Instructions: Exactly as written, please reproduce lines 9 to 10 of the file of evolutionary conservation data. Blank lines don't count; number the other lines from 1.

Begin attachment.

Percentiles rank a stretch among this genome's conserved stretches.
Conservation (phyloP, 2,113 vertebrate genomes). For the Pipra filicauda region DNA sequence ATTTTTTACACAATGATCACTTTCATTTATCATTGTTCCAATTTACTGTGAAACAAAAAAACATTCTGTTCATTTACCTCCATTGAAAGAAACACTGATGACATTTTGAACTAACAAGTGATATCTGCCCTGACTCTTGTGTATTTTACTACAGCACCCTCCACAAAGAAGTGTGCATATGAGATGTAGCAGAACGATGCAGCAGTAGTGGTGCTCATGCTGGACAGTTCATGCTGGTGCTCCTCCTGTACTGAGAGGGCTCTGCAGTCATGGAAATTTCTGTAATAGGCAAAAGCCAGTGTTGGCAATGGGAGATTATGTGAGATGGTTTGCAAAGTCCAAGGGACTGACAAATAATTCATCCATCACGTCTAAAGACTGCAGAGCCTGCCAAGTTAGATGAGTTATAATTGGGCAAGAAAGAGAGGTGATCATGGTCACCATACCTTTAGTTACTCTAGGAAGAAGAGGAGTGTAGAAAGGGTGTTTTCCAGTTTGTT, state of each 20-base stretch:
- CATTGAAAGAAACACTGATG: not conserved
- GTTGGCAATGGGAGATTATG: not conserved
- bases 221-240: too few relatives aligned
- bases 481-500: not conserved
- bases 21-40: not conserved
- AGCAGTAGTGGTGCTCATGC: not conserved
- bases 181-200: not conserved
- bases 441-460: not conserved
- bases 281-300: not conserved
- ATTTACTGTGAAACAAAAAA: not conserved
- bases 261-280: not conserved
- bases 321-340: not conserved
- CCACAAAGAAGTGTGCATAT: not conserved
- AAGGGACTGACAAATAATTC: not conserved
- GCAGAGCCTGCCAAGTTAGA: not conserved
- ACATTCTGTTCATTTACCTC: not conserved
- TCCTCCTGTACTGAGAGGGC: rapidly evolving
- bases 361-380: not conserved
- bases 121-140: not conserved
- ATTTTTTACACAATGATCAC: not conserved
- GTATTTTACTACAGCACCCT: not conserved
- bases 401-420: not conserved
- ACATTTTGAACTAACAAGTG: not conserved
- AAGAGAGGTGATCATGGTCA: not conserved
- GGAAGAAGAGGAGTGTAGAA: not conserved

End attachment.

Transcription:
- bases 181-200: not conserved
- bases 441-460: not conserved